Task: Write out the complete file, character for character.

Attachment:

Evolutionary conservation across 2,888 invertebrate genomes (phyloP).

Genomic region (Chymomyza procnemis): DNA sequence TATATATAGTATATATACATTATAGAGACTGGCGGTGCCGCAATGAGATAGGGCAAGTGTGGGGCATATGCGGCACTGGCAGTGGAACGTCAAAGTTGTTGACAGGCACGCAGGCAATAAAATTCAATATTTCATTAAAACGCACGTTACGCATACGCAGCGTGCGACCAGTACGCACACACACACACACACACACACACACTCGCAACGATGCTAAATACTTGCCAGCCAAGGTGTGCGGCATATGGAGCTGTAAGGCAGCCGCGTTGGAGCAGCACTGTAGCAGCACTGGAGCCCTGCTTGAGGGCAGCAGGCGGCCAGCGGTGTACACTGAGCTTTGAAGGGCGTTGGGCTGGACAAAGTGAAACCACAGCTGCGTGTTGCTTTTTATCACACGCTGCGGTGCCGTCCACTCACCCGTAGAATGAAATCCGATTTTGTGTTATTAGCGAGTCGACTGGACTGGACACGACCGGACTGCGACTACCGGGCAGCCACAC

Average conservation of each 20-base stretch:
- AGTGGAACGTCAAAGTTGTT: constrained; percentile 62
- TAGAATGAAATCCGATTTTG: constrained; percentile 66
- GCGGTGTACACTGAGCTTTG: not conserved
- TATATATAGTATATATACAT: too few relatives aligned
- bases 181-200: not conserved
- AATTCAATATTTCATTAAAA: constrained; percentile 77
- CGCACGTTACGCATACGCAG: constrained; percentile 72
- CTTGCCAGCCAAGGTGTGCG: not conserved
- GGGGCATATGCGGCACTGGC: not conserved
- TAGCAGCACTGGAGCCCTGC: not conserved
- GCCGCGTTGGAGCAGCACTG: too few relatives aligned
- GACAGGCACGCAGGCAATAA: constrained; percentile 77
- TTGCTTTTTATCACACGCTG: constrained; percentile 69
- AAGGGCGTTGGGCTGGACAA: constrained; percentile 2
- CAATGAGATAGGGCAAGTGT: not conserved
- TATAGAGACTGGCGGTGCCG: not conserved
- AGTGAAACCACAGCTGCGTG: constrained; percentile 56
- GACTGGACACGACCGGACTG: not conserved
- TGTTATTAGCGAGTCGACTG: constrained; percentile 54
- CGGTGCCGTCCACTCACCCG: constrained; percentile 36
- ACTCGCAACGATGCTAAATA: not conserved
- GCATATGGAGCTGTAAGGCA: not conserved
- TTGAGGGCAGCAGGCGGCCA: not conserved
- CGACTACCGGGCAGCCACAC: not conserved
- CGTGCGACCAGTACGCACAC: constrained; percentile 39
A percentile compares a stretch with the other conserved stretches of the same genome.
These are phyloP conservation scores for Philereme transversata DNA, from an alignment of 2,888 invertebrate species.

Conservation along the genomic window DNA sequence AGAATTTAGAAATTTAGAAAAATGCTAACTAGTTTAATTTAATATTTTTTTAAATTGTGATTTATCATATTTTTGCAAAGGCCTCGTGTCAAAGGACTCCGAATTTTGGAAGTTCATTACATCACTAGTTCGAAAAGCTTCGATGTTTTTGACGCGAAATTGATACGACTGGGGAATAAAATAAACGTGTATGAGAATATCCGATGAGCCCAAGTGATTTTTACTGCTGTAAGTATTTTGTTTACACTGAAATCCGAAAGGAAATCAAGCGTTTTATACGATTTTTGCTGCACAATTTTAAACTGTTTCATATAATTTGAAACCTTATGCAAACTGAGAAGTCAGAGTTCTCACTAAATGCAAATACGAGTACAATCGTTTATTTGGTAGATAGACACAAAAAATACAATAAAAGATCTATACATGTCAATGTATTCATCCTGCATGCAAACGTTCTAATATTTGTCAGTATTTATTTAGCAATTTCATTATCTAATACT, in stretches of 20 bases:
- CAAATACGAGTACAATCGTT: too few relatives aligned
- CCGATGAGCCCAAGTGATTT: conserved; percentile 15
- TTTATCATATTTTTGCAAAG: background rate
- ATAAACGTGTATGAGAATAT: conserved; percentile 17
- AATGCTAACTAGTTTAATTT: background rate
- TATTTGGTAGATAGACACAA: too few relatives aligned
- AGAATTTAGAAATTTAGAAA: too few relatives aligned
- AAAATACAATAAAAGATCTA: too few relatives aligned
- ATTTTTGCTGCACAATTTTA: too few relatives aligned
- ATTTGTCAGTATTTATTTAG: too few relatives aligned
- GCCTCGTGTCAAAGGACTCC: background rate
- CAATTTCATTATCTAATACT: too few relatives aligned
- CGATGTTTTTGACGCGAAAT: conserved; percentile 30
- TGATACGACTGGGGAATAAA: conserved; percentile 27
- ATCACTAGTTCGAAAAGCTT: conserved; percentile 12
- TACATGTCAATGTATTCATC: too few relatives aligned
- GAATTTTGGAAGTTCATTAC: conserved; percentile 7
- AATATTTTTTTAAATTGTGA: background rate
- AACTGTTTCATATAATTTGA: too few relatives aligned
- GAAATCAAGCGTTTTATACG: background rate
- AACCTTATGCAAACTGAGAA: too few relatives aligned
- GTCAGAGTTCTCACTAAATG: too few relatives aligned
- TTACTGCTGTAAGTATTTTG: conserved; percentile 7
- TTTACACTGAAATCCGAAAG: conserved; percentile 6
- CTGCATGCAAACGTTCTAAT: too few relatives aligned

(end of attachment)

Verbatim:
Evolutionary conservation across 2,888 invertebrate genomes (phyloP).

Genomic region (Chymomyza procnemis): DNA sequence TATATATAGTATATATACATTATAGAGACTGGCGGTGCCGCAATGAGATAGGGCAAGTGTGGGGCATATGCGGCACTGGCAGTGGAACGTCAAAGTTGTTGACAGGCACGCAGGCAATAAAATTCAATATTTCATTAAAACGCACGTTACGCATACGCAGCGTGCGACCAGTACGCACACACACACACACACACACACACACTCGCAACGATGCTAAATACTTGCCAGCCAAGGTGTGCGGCATATGGAGCTGTAAGGCAGCCGCGTTGGAGCAGCACTGTAGCAGCACTGGAGCCCTGCTTGAGGGCAGCAGGCGGCCAGCGGTGTACACTGAGCTTTGAAGGGCGTTGGGCTGGACAAAGTGAAACCACAGCTGCGTGTTGCTTTTTATCACACGCTGCGGTGCCGTCCACTCACCCGTAGAATGAAATCCGATTTTGTGTTATTAGCGAGTCGACTGGACTGGACACGACCGGACTGCGACTACCGGGCAGCCACAC

Average conservation of each 20-base stretch:
- AGTGGAACGTCAAAGTTGTT: constrained; percentile 62
- TAGAATGAAATCCGATTTTG: constrained; percentile 66
- GCGGTGTACACTGAGCTTTG: not conserved
- TATATATAGTATATATACAT: too few relatives aligned
- bases 181-200: not conserved
- AATTCAATATTTCATTAAAA: constrained; percentile 77
- CGCACGTTACGCATACGCAG: constrained; percentile 72
- CTTGCCAGCCAAGGTGTGCG: not conserved
- GGGGCATATGCGGCACTGGC: not conserved
- TAGCAGCACTGGAGCCCTGC: not conserved
- GCCGCGTTGGAGCAGCACTG: too few relatives aligned
- GACAGGCACGCAGGCAATAA: constrained; percentile 77
- TTGCTTTTTATCACACGCTG: constrained; percentile 69
- AAGGGCGTTGGGCTGGACAA: constrained; percentile 2
- CAATGAGATAGGGCAAGTGT: not conserved
- TATAGAGACTGGCGGTGCCG: not conserved
- AGTGAAACCACAGCTGCGTG: constrained; percentile 56
- GACTGGACACGACCGGACTG: not conserved
- TGTTATTAGCGAGTCGACTG: constrained; percentile 54
- CGGTGCCGTCCACTCACCCG: constrained; percentile 36
- ACTCGCAACGATGCTAAATA: not conserved
- GCATATGGAGCTGTAAGGCA: not conserved
- TTGAGGGCAGCAGGCGGCCA: not conserved
- CGACTACCGGGCAGCCACAC: not conserved
- CGTGCGACCAGTACGCACAC: constrained; percentile 39
A percentile compares a stretch with the other conserved stretches of the same genome.
These are phyloP conservation scores for Philereme transversata DNA, from an alignment of 2,888 invertebrate species.

Conservation along the genomic window DNA sequence AGAATTTAGAAATTTAGAAAAATGCTAACTAGTTTAATTTAATATTTTTTTAAATTGTGATTTATCATATTTTTGCAAAGGCCTCGTGTCAAAGGACTCCGAATTTTGGAAGTTCATTACATCACTAGTTCGAAAAGCTTCGATGTTTTTGACGCGAAATTGATACGACTGGGGAATAAAATAAACGTGTATGAGAATATCCGATGAGCCCAAGTGATTTTTACTGCTGTAAGTATTTTGTTTACACTGAAATCCGAAAGGAAATCAAGCGTTTTATACGATTTTTGCTGCACAATTTTAAACTGTTTCATATAATTTGAAACCTTATGCAAACTGAGAAGTCAGAGTTCTCACTAAATGCAAATACGAGTACAATCGTTTATTTGGTAGATAGACACAAAAAATACAATAAAAGATCTATACATGTCAATGTATTCATCCTGCATGCAAACGTTCTAATATTTGTCAGTATTTATTTAGCAATTTCATTATCTAATACT, in stretches of 20 bases:
- CAAATACGAGTACAATCGTT: too few relatives aligned
- CCGATGAGCCCAAGTGATTT: conserved; percentile 15
- TTTATCATATTTTTGCAAAG: background rate
- ATAAACGTGTATGAGAATAT: conserved; percentile 17
- AATGCTAACTAGTTTAATTT: background rate
- TATTTGGTAGATAGACACAA: too few relatives aligned
- AGAATTTAGAAATTTAGAAA: too few relatives aligned
- AAAATACAATAAAAGATCTA: too few relatives aligned
- ATTTTTGCTGCACAATTTTA: too few relatives aligned
- ATTTGTCAGTATTTATTTAG: too few relatives aligned
- GCCTCGTGTCAAAGGACTCC: background rate
- CAATTTCATTATCTAATACT: too few relatives aligned
- CGATGTTTTTGACGCGAAAT: conserved; percentile 30
- TGATACGACTGGGGAATAAA: conserved; percentile 27
- ATCACTAGTTCGAAAAGCTT: conserved; percentile 12
- TACATGTCAATGTATTCATC: too few relatives aligned
- GAATTTTGGAAGTTCATTAC: conserved; percentile 7
- AATATTTTTTTAAATTGTGA: background rate
- AACTGTTTCATATAATTTGA: too few relatives aligned
- GAAATCAAGCGTTTTATACG: background rate
- AACCTTATGCAAACTGAGAA: too few relatives aligned
- GTCAGAGTTCTCACTAAATG: too few relatives aligned
- TTACTGCTGTAAGTATTTTG: conserved; percentile 7
- TTTACACTGAAATCCGAAAG: conserved; percentile 6
- CTGCATGCAAACGTTCTAAT: too few relatives aligned